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Noel

Handle size for rev ll ?

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Hello everyone, I just picked up my first quad line kite, a rev ll, looks like I'm going to need some handles and and lines, other than that it's a complete kite. Took a little bit to figure out the extra lines and spars that this thing has on the back side though. I was wondering what size handles to go with and where is a good place to order them from, heard this is a twitchy fast kite, this is my fisrt rev so I just don't know, thanks.

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many folks like that kite on handles appropriately sized (short), like maybe 9 inches or less (across the gap between the two attachment points), but my first quad-lined coach (Jeffery Burka) flies his on handles of 19 inches, basically you take off the bottom hog ring and slip in a piece of carbon tube, butted against the curvature and held in place with vinyl electrical tape.  The end cap of a Rev is epoxied onto the end of the carbon insert so you have an easy attachment point.  Jeff flies his without a bridle too,... and upwind, and one handed without looking at the kite.

so the easiest answer is ,.... do what feels best to you!

My Rev/B2 flies on 13 inch no-snag handles with less than 80 feet of line of flying line so I can throw and catch it. Modified too, it has a Race Frame, micro-carbon magic sticks and a french bridle,.... everything is available from Flying Smiles kites in NC, just a visa card away!

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Hi, Noel, and welcome! 

The RevII is a fast and very responsive kite. It will be a bit more challenging to learn with that size of sail, but not impossible. Nine- to eleven-inch handles are ideal for this size, but the more common thirteen-inch are what most flyers use, since that's what they have if they started out with a full-size sail. The lines most folks start with are 75 to 80 feet in length, and eventually get 120-foot which is the accepted international standard when crossing lines with others. Get no-snag handles with extended top leaders. They cost just a little bit more, but will eliminate the need to modify the standard hog-ring style later.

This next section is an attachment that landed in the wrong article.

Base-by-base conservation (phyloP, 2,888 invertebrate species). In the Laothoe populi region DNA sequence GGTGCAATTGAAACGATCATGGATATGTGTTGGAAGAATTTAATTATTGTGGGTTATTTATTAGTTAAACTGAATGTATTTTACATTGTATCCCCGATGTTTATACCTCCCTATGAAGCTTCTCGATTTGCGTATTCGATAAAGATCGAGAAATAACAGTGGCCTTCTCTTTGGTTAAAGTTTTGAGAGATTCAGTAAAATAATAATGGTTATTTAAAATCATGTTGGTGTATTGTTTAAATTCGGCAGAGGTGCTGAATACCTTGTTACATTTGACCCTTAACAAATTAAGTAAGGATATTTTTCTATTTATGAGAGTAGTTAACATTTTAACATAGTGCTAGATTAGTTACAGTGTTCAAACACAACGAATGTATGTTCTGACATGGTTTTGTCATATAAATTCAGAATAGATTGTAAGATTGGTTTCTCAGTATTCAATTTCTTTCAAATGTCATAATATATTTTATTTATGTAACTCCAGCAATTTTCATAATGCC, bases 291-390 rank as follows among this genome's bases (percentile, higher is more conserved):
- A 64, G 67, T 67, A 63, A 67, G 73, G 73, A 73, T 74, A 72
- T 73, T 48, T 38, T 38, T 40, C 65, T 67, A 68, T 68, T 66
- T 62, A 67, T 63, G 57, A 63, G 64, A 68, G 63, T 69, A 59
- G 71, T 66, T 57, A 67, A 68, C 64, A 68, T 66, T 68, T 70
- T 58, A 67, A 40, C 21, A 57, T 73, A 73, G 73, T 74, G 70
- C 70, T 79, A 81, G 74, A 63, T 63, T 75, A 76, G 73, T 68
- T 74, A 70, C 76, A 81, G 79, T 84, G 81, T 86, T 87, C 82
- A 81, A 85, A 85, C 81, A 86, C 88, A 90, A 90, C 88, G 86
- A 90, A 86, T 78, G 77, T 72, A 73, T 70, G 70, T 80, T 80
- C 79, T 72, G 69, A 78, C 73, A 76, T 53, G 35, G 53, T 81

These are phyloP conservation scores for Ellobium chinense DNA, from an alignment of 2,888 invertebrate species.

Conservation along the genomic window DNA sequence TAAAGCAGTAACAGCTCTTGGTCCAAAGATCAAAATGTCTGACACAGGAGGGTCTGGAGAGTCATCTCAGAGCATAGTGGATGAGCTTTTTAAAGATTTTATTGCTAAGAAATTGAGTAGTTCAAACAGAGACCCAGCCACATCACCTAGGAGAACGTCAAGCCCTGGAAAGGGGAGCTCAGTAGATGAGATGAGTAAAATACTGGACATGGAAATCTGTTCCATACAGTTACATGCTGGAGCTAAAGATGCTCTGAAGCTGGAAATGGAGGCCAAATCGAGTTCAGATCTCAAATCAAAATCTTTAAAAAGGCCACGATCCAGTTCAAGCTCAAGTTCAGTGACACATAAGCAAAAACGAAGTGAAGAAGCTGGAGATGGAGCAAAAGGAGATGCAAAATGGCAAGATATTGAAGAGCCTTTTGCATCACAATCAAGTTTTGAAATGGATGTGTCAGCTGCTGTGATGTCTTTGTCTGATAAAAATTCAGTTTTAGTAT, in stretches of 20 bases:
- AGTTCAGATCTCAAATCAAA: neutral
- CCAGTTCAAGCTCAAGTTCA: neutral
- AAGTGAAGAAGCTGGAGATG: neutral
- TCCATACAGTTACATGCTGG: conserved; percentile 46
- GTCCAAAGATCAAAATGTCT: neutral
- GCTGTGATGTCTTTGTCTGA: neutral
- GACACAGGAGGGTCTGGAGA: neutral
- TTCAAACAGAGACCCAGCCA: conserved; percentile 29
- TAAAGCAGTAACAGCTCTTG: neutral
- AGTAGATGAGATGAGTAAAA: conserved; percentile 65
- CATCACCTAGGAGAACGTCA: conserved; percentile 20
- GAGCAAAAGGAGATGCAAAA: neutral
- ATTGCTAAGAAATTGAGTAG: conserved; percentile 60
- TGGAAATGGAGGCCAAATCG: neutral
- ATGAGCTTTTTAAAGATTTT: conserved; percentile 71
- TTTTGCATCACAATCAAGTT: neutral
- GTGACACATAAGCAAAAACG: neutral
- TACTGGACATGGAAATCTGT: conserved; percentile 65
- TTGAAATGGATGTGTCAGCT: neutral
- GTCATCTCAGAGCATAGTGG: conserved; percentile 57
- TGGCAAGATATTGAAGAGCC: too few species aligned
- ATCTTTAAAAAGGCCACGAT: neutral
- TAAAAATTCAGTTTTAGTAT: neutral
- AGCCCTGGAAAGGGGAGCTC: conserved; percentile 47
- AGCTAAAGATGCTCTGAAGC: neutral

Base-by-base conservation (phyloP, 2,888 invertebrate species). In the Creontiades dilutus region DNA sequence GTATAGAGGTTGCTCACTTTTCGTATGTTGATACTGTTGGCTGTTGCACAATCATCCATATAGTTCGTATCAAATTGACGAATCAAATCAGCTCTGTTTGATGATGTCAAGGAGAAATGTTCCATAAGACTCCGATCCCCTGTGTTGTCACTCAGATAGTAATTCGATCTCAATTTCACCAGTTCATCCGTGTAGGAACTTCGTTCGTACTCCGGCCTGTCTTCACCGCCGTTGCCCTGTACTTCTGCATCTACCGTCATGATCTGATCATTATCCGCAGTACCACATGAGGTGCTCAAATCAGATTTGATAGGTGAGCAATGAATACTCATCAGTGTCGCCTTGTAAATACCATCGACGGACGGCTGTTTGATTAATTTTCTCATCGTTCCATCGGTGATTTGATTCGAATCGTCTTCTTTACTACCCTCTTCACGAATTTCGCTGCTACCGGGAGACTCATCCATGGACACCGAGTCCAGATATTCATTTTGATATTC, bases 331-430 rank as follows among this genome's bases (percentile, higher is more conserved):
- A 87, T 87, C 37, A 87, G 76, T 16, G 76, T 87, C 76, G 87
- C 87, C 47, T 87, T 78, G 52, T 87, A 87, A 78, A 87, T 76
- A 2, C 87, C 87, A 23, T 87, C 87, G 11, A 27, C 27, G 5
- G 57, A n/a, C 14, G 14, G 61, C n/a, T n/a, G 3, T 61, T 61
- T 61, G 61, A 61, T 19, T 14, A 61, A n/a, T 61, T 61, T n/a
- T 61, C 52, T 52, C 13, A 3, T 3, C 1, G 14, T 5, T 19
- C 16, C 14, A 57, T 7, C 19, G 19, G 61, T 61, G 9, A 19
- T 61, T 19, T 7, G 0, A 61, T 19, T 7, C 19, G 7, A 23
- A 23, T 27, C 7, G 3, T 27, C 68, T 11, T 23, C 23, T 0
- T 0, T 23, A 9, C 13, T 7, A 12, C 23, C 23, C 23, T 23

Get on the KiteLife forum and watch the tutorials on setup, breakdown and line management if you don't have anyone to instruct or help you with your first few flights. It will save you a bit of frustration and is easier than learning on your own. If you must learn on your own, you will more than likely have some issues with getting the lines sorted without tangling them. Ignore the twists that appear to be in the lines as you lay them out and attach them. Ninety-nine percent of those twists will disappear when you put tension on the lines. The remaining two or three should be fairly easy to undo at the handle end.

From your description it appears that you bought a used one which came with "magic sticks", the frame members that jut out perpendicularly from the back of the kite, supported by lines that go from the distal ends to the leading edge and tips of the kite frame. I recommend not using them unless you are absolutely positive that they are attached and tensioned correctly. This kite will need wind of at least 8 to 10 mph until you have basic control down pat. Wait for winds in the 8 to 16 mph range. If you fly in less or more wind you will only be fighting the wind and not learning to fly the kite. It will be an exercise in frustration and not much else. If you wait for suitable wind you should have mastered basic control in four or five outings. Take a 5-minute break every 20 minutes or so. Try not to overthink what you are doing. Spend some time just feeling how the wind pushes against the sail. Remember, if you can't feel the wind pushing on the kite it won't fly.

Any questions you have can and will be answered. Don't be shy. We all want you to succeed.

Have fun, smile and don't forget to breathe.

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Just finally successfully flew the rev2, had a good stiff wind for it. Took quite a few crashes to figure it out and loose that two line mentality. It's a blast, very quick and took very little input on the handles, looks like the upper bungees got a little sloppy or maybe the sail stretched out some was flying it in 15-20 mph gusts, think it's a kite from the 90's so I guess I have to expect some of that. Defiantely does not like turbulent air at all, never the less it was fun, now I just have to get better at line management, I kind of make a mess on them at first.

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Cool. Glad to hear you got some air time in. What length of handles are you using? I prefer 11-inch for the II-sized kites, but 13's should be ok, just keep the input gestures mild. Replace the bungee. If it's from the 90's it definitely needs to be replaced since rubber disintegrates quickly. It's 1/8 inch diameter and not expensive. It'll take you an hour or two but is well worth it. You'll be amazed at how much control you'll gain when you have some shock absorption to compensate for wind gusts. When you are laying out the lines don't worry about all the twists you see in the lines. Most of them are not really there. Just hook up the kite and handles and put tension on the lines. Voila, 99.9% of them disappear. The one or two that remain can be easily removed at the handle end by shuffling the handles around and through each other.

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